DRAFT – How Many Taps Should You Have? Part One: 2-4 taps

I get asked this more than I care to admit, so I thought I’d write something down. It’s going to be a long one, so get comfy.

FULL DISCLOSURE: #1: I do a lot of work for a macro-brewery. My company mission is simple, “Increase draught beer sales volume through quality, education, and certification.” I know most people either sit on the “I prefer Micro” or the “I prefer Macro” side of the beer fence, but I truly don’t care what you drink, as long as it is quality beer. Increasing total draught beer volume, not share, is my mission. Your dollar sales will increase with the same share percentage IF the industry volume grows. Want to increase profits, grow industry volume. #2: There is NO scientific data to back my theory below, just 20 years of experience in working in the bar biz, the beer biz, with draught systems, and chatting with many owners, managers, and bartenders from coast to coast. Glad we got that out of the way!

Zipf's Law

Almost all data, from software brand sales to favourite ice cream flavours can be basically charted using the same graph. It looks something like this:

It’s called Zipf’s Law. I was first introduced to it in Seth Godin’s book, The Dip (must read, like all of his stuff is) but he describes it best here. It basically says there is usually a clear number one. The difference between number one and three, four, five…is dramatic. That said, how many draught taps should you have? Four, six, eight, twelve, twenty? Let’s take a look… Two – Four taps: Never install just one tap. It basically costs the same to install and take care of two as it does one. If you put in only 2 lines, you should probably use a direct draw unit. You can pour four brands out of this unit if you use 20L kegs. Most, but not all, popular brands are kegged in 20L and the cost per ounce is higher, so consider these factors before deciding. This unit fits behind the bar and is easily installed. If you pour two lines, then you will need:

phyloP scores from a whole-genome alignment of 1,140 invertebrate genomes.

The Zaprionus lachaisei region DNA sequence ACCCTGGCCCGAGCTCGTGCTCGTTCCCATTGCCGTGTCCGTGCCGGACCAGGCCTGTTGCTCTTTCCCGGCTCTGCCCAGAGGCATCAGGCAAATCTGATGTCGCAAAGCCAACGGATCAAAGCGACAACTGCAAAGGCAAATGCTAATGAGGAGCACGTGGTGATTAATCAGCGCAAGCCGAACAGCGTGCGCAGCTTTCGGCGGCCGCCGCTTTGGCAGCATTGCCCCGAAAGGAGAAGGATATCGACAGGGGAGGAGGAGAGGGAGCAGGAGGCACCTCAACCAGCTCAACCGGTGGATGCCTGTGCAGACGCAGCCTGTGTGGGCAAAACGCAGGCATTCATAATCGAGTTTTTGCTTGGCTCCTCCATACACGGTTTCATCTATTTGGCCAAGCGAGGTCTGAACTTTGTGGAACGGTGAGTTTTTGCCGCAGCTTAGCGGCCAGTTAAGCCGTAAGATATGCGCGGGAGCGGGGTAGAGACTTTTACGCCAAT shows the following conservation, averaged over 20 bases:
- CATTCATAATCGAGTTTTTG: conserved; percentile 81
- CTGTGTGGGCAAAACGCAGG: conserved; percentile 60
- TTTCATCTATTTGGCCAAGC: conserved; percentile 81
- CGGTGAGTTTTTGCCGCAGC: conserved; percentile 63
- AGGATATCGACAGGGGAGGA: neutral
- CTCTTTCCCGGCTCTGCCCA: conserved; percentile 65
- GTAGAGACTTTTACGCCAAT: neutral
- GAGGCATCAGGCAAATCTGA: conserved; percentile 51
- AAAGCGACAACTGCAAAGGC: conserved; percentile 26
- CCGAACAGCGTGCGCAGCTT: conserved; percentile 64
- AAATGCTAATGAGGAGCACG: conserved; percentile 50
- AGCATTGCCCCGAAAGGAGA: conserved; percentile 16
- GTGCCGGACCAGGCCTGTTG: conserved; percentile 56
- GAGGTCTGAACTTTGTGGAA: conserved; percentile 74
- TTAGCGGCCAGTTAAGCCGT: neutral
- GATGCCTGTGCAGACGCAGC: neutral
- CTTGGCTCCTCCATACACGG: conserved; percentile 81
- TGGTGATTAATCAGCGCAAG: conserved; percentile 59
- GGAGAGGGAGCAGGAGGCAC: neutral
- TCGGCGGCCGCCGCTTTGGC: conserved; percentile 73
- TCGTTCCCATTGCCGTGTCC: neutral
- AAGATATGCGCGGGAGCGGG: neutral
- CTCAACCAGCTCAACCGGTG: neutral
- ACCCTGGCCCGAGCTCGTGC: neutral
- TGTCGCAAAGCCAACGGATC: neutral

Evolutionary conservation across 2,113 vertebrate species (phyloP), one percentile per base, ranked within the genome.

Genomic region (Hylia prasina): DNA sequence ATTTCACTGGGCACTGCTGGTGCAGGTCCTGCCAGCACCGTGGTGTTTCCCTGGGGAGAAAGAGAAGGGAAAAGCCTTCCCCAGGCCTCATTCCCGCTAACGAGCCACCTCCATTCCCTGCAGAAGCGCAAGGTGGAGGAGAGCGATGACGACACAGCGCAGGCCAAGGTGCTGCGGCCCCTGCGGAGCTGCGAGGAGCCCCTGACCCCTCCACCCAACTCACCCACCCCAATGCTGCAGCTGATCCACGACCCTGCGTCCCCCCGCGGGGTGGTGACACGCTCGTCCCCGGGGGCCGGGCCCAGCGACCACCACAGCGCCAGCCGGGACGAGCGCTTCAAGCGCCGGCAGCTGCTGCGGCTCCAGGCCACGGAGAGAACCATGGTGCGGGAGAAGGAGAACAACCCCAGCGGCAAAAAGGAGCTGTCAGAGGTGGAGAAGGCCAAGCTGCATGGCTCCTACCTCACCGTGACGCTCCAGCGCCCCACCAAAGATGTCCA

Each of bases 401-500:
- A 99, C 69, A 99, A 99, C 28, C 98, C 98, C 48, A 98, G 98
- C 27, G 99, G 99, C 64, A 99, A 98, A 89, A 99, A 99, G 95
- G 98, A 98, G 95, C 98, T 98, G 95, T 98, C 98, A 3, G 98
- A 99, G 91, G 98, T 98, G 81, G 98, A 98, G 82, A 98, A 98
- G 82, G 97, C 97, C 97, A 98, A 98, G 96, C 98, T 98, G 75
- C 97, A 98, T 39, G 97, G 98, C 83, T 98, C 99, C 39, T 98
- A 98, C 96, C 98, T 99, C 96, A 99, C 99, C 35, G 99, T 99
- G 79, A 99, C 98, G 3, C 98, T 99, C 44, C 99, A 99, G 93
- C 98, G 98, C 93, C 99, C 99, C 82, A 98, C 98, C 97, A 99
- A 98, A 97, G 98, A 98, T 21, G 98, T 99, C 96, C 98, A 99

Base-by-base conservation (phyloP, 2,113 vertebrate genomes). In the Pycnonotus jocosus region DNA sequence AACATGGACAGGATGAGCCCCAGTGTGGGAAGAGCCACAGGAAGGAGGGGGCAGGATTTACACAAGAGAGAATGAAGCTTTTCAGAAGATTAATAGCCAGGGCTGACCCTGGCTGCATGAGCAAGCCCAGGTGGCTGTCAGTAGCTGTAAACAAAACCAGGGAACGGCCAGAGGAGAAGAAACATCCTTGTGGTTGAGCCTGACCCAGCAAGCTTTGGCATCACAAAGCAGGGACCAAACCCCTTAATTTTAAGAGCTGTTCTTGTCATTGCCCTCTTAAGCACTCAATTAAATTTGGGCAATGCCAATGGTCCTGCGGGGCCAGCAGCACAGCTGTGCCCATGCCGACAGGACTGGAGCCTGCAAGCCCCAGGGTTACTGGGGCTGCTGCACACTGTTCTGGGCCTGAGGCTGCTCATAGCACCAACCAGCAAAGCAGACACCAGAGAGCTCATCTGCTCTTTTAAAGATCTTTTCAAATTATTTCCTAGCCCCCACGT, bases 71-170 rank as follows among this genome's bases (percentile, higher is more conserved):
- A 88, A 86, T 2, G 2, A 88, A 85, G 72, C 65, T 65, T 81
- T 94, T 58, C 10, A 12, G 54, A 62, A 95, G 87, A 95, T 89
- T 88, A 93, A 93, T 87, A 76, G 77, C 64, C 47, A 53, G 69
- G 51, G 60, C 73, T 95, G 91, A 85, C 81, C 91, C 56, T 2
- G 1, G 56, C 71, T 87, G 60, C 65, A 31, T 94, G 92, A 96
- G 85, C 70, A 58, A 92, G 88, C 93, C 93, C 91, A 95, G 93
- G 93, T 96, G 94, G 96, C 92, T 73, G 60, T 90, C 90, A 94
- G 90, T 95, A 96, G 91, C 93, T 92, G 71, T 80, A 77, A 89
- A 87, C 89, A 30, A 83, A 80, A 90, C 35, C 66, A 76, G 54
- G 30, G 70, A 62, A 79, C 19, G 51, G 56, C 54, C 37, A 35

• one craft style brand (note I said “craft-style”, it can be from a micro or macro)
  • one mainstream lager brand

If you chose to add another line, then add a light beer/lower alcohol beer (4%) or a darker craft If you want to add a fourth line, add an import. If your monthly beer sales are at least $3k (5 kegs/month), pour two taps. If your monthly beer sales are at least $6k+ (10 kegs/m) pour four taps. This brand line-up would fit nicely into a small upper-casual/fine dining establishment. You should never have more than 1 mainstream, 1 light, 1 dark, 1 import, or 1 strong (6%+) beer on tap if you have four lines. Pouring Coors Light, Blue Light, Bud Light and Bud is redundant and you are losing sales, guaranteed. Yes, you do need some mainstream brands as not everyone has yet opened their minds to “full-bodied craft-style” beers. Johnny Budweiser will never just start ordering a McAuslan Oatmeal Stout; not for a few years anyhow. He may order a Big Rock Trad, a Rickard’s Red, or any one of the hundred awesome “lighter” craft style transition beers, but don’t push him too far or too quickly beyond his boundaries. See the short footnote at the end for more explanation.